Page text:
Russian court bans “extremist” Scientology literature

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Who would have imagined Scientology pamphlets being passed around as samizdat in 2011 Russia? But that may happen soon as a Moscow court recently ruled that works such as What is Scientology? and other books by hack sci-fi writer L. Ron Hubbard are "extremist," and will be placed on a federal list of extremist materials deemed unfit for Russian consumption.

This latest legal ruling will give Scientologists pause, after celebrating last month's victory in having the Russian Justice Ministry overturn a similar ban by a Siberian court. Russia's dominant Orthodox Church criticized the kooky organization as being a dangerous "totalitarian sect" back in 2001. (For the record, that statement also encompassed Jehovah's Witnesses, Unificationists, and Mormons.)

Today, in the U.S., Scientology is a legally-recognized, tax-exempt religion. Countries such as Canada, France, Germany, and the U.K. do not share that recognition. Scientology is basically an off-shoot of Hubbard's earlier self-help book, Dianetics, cropping up in the early '50s as a way of rehabilitating people spiritually. Ironically, the word "Scientology" was originally coined by author Allen Upward in his 1908 self-published book, The New Word: On the meaning of the word Idealist, to convey the idea of blind, unthinking belief in scientific doctrine. You know, like being brainwashed. Imagine if the whole movement turned out to be one big in-joke by Hubbard? If it is a religion, it seems like a pretty secular one to me, although they do have a concept of God expressed as the "Eighth Dynamic," or the urge toward existence as infinity.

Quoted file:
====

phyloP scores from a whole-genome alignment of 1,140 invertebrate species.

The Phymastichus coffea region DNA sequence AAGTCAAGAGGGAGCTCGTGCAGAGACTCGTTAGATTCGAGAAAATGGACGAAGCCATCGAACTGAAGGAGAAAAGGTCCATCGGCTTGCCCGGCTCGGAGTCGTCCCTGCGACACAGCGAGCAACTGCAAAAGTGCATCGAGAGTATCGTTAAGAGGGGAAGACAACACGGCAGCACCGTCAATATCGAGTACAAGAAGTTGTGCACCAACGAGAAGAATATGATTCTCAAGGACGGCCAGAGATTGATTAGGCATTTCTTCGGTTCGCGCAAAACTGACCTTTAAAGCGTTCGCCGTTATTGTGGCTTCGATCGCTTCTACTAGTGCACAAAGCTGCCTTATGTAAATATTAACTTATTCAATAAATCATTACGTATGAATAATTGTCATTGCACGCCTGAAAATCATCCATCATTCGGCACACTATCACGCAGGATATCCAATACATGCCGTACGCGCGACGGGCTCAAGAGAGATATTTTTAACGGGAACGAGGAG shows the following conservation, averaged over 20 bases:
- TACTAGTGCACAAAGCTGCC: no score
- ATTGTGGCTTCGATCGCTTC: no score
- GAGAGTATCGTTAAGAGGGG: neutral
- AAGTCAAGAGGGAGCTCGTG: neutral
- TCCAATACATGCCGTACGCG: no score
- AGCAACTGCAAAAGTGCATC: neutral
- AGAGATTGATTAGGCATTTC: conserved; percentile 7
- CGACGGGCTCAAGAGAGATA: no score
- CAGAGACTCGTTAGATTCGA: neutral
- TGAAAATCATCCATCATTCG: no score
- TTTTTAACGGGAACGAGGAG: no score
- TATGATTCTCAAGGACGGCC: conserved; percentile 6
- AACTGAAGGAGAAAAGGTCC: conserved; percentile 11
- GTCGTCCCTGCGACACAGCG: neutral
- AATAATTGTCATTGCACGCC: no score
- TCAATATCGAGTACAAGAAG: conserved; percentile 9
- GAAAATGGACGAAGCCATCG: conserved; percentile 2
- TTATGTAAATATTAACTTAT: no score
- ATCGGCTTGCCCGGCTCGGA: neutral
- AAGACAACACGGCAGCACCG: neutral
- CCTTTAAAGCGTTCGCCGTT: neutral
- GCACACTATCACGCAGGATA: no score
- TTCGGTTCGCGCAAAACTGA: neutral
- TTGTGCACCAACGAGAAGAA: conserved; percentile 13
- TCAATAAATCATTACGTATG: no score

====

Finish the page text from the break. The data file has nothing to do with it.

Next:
Talk of "E-meters" and "auditing," of "clears" progressing to "Operating Thetans" and such does sound a little mumbo-jumboish to many, and the anti-psychiatric stance and cult-like trappings are obvious. But people shouldn't necessarily have a problem with goofy language or rituals; those charges could be leveled at almost all religions. People should have a problem with uninvited goon squads harassing defectors, as well as troubled and greedy individuals who pervert teachings.

Another problem, obviously, is our widespread tabloid culture that force feeds us sound and image bites that dismiss deeper reflection. If people were to learn more about Scientology, Tom Cruise might not be perceived by many as that cartoon action-movie hero who exuberantly jumped on Oprah's couch, and scolded Brooke Shields for taking pills for post-partum depression or something. Doesn't Brooke know that doing stuff like that will seriously cripple her chances of attaining the "Seventh Dynamic?"